Cham Dance in Tibetan Buddhism and Vajrayana: What is it and why is it important for Losar and other special occasions
The Cham Dance is a special Buddhist ritual dance that is performed in order to drive away evil spirits. It is an important part of Tibetan Buddhism and culture, and has been passed down for centuries. The dance is said to cleanse the mind and body, and brings good luck and fortune to those who participate. If you are ever lucky enough to witness a Cham Dance (Tibetan: འཆམ་, Wylie: ‘cham), it is sure to be a memorable experience.
What is the cham dance and what does it represent in Tibetan Buddhism?
The Cham Dance, or Cham Dances, are a tradition of Tibetan Buddhism, connected to the Vajrayana school of Buddhism. It is a masked dance which involves performers chanting and dancing with colorful masks, often dramatically portraying scenes from the Great Padmasambhava’s life.
Cham dance performances often take place in monasteries and are meant to bring blessings and peace upon the audience.
This unique form of practice is believed to represent the victory over the four inner impediments or defects (anger, pride, delusion, and envy) in order to achieve full enlightenment. It also serves as an expression of spiritual devotion as it combines both visual artistry such as colorful costumes and masks, as well as rhythmical practices like musical instruments. The Cham Dance thus reflects a deep respect for Buddhist teachings while also providing an enjoyable performance.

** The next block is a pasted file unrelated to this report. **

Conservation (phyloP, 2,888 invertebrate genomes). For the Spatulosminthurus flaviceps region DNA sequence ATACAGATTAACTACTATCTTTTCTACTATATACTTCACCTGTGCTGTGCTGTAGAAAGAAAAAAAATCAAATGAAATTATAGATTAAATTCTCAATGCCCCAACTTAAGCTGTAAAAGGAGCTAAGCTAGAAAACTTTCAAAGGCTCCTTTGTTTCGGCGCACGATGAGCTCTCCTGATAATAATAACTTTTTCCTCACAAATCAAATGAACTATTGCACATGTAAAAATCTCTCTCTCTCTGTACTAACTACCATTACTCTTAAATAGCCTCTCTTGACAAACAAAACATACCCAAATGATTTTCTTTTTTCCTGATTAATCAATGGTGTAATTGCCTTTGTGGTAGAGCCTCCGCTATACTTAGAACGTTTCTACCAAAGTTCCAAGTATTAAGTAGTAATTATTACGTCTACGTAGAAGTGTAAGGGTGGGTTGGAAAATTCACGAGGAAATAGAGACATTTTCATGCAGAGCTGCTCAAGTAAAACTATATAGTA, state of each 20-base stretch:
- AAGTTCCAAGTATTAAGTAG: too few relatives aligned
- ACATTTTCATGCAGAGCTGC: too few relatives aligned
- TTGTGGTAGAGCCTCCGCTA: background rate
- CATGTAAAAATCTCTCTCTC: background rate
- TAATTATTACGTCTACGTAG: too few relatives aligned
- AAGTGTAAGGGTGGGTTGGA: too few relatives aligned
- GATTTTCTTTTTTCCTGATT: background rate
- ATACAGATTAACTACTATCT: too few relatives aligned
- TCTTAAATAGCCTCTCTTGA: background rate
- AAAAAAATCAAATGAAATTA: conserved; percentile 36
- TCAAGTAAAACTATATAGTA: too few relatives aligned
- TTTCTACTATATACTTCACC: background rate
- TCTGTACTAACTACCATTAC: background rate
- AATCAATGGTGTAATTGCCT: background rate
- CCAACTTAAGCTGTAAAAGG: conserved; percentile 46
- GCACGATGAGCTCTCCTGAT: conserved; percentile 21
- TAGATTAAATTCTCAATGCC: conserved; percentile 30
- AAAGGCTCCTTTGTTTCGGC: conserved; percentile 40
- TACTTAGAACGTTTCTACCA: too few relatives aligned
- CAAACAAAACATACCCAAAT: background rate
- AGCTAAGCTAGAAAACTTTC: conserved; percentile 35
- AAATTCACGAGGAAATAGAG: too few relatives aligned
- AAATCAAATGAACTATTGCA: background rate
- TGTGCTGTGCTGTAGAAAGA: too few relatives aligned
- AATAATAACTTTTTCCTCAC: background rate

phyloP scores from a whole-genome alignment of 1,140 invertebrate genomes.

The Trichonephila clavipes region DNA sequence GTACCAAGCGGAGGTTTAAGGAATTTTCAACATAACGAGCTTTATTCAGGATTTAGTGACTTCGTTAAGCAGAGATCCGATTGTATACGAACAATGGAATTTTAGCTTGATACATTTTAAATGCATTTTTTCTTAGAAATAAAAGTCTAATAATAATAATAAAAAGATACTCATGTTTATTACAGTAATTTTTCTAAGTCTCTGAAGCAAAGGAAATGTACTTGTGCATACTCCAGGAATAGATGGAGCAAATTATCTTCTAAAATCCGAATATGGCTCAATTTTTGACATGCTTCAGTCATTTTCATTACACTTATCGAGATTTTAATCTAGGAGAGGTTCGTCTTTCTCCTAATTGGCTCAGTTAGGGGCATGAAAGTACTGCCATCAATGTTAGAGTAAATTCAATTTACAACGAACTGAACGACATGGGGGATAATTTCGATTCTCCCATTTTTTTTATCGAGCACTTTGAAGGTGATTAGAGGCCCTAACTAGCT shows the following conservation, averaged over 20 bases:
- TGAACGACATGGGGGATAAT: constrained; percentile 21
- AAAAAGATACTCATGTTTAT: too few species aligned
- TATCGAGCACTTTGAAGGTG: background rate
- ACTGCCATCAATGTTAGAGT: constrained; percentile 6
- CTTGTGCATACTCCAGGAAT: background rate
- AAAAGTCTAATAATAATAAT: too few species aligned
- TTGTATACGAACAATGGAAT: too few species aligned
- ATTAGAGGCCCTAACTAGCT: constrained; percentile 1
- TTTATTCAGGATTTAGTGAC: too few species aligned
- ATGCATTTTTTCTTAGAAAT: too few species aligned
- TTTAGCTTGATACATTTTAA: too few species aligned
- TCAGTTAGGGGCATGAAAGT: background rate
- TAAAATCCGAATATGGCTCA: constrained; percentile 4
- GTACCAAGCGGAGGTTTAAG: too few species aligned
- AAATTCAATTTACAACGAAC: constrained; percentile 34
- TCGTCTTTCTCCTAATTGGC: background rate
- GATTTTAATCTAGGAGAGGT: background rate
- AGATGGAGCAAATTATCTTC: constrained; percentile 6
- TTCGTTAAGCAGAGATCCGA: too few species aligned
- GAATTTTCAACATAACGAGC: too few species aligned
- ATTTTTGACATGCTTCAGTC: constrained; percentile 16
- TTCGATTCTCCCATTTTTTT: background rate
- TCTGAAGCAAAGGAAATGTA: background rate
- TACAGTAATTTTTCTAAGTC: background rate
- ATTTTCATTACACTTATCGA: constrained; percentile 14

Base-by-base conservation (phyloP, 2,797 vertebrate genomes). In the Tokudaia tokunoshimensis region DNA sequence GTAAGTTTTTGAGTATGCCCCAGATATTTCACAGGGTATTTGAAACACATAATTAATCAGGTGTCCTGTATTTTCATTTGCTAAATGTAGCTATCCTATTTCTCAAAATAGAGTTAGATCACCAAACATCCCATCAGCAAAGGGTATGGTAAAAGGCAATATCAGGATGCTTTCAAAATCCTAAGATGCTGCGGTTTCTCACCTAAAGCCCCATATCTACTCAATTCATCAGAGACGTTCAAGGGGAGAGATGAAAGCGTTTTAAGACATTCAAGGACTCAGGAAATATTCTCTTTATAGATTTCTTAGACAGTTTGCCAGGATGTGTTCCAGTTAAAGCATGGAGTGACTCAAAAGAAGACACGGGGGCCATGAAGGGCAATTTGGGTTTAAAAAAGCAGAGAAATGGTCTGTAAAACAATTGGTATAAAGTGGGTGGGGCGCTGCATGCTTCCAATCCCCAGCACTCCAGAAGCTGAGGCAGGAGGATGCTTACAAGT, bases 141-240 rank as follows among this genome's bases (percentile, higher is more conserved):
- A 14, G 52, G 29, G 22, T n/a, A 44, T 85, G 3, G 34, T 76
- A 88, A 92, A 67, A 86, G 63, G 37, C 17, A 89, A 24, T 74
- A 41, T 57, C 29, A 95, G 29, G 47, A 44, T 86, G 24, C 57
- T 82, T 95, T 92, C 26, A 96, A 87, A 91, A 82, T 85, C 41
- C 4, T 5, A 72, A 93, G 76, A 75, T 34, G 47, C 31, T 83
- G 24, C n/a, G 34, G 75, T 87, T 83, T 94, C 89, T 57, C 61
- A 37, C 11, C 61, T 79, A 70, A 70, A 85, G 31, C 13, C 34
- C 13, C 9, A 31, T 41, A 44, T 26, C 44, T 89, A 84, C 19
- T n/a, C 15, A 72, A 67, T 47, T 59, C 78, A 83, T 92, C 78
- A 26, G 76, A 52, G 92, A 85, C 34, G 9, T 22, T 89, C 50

Video of Gutor Mahakala Cham
In observance of Losar ( Tibetan New Year ), five years ago, several monks from at least three different Kagyu monasteries performed an over 10 hour-long Cham ( ritual dance ). The proceedings were part of the activities of the 34th Kagyu Monlam, which took place in Bodhgaya, India.
Why is the cham dance important to Tibetan Buddhists?
The cham dance is an important part of Tibetan Buddhist spiritual practice. It is rooted in cleansing and purification rituals that seek to bring harmony and balance to the body, mind, and spirit. According to historical records, it originated with the 8th century Mahasiddha Padmasambhava, an influential teacher of Vajrayana Buddhism who brought it to Tibet.
The movements of the cham dance are said to help connect worshippers with their divine nature, allowing them to draw closer to their ultimate realization of enlightenment. It has become a regular part of traditional Tibetan spiritual life for many centuries.
When is it performed and how can you participate in the cham dance?
Cham is typically performed during Losar, the Tibetan New Year celebration, and on other special occasions such as anniversaries and birthdays. It is also often performed when there is a need for purification (for example, before the New Year!)
One form, the most famous “black hat” cham, begins with a procession of monks in black hat costumes leading the way from the temple to the courtyard or village square. Inside each costume is a monk who then performs a series of intricate and vibrant steps – otherwise known as the black hat dance.